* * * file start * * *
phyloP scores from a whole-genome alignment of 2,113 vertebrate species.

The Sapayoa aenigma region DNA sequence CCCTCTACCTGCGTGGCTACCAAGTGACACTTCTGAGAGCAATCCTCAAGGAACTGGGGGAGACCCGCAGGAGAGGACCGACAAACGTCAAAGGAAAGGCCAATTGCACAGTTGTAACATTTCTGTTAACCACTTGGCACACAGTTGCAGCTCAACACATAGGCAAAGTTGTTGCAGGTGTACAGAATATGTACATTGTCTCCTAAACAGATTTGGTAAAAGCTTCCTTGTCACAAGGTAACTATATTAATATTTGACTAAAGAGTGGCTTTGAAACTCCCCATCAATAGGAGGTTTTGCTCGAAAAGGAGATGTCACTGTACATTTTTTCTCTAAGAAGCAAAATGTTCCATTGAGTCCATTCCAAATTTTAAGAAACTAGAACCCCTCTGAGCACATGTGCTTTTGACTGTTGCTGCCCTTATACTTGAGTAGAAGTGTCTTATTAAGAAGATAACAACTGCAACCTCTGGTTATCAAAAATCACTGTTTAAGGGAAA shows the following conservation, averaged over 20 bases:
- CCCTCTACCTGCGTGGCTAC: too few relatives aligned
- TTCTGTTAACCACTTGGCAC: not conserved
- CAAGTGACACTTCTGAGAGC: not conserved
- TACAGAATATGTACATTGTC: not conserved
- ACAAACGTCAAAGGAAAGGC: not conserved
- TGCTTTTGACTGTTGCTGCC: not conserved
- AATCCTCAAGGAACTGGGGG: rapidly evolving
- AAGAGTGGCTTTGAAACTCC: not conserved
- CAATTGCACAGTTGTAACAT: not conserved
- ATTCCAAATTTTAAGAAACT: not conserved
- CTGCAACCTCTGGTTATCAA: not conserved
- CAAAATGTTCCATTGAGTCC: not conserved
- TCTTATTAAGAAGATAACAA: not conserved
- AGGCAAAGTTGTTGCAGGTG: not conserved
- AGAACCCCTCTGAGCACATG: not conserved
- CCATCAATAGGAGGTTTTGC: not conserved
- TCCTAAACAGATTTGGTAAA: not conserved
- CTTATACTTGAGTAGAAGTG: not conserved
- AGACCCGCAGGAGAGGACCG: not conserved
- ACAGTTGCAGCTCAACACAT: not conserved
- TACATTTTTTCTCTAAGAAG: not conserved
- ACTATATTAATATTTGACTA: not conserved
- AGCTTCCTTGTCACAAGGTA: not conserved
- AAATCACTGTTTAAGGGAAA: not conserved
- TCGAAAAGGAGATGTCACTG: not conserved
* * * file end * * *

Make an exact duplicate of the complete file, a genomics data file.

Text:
phyloP scores from a whole-genome alignment of 2,113 vertebrate species.

The Sapayoa aenigma region DNA sequence CCCTCTACCTGCGTGGCTACCAAGTGACACTTCTGAGAGCAATCCTCAAGGAACTGGGGGAGACCCGCAGGAGAGGACCGACAAACGTCAAAGGAAAGGCCAATTGCACAGTTGTAACATTTCTGTTAACCACTTGGCACACAGTTGCAGCTCAACACATAGGCAAAGTTGTTGCAGGTGTACAGAATATGTACATTGTCTCCTAAACAGATTTGGTAAAAGCTTCCTTGTCACAAGGTAACTATATTAATATTTGACTAAAGAGTGGCTTTGAAACTCCCCATCAATAGGAGGTTTTGCTCGAAAAGGAGATGTCACTGTACATTTTTTCTCTAAGAAGCAAAATGTTCCATTGAGTCCATTCCAAATTTTAAGAAACTAGAACCCCTCTGAGCACATGTGCTTTTGACTGTTGCTGCCCTTATACTTGAGTAGAAGTGTCTTATTAAGAAGATAACAACTGCAACCTCTGGTTATCAAAAATCACTGTTTAAGGGAAA shows the following conservation, averaged over 20 bases:
- CCCTCTACCTGCGTGGCTAC: too few relatives aligned
- TTCTGTTAACCACTTGGCAC: not conserved
- CAAGTGACACTTCTGAGAGC: not conserved
- TACAGAATATGTACATTGTC: not conserved
- ACAAACGTCAAAGGAAAGGC: not conserved
- TGCTTTTGACTGTTGCTGCC: not conserved
- AATCCTCAAGGAACTGGGGG: rapidly evolving
- AAGAGTGGCTTTGAAACTCC: not conserved
- CAATTGCACAGTTGTAACAT: not conserved
- ATTCCAAATTTTAAGAAACT: not conserved
- CTGCAACCTCTGGTTATCAA: not conserved
- CAAAATGTTCCATTGAGTCC: not conserved
- TCTTATTAAGAAGATAACAA: not conserved
- AGGCAAAGTTGTTGCAGGTG: not conserved
- AGAACCCCTCTGAGCACATG: not conserved
- CCATCAATAGGAGGTTTTGC: not conserved
- TCCTAAACAGATTTGGTAAA: not conserved
- CTTATACTTGAGTAGAAGTG: not conserved
- AGACCCGCAGGAGAGGACCG: not conserved
- ACAGTTGCAGCTCAACACAT: not conserved
- TACATTTTTTCTCTAAGAAG: not conserved
- ACTATATTAATATTTGACTA: not conserved
- AGCTTCCTTGTCACAAGGTA: not conserved
- AAATCACTGTTTAAGGGAAA: not conserved
- TCGAAAAGGAGATGTCACTG: not conserved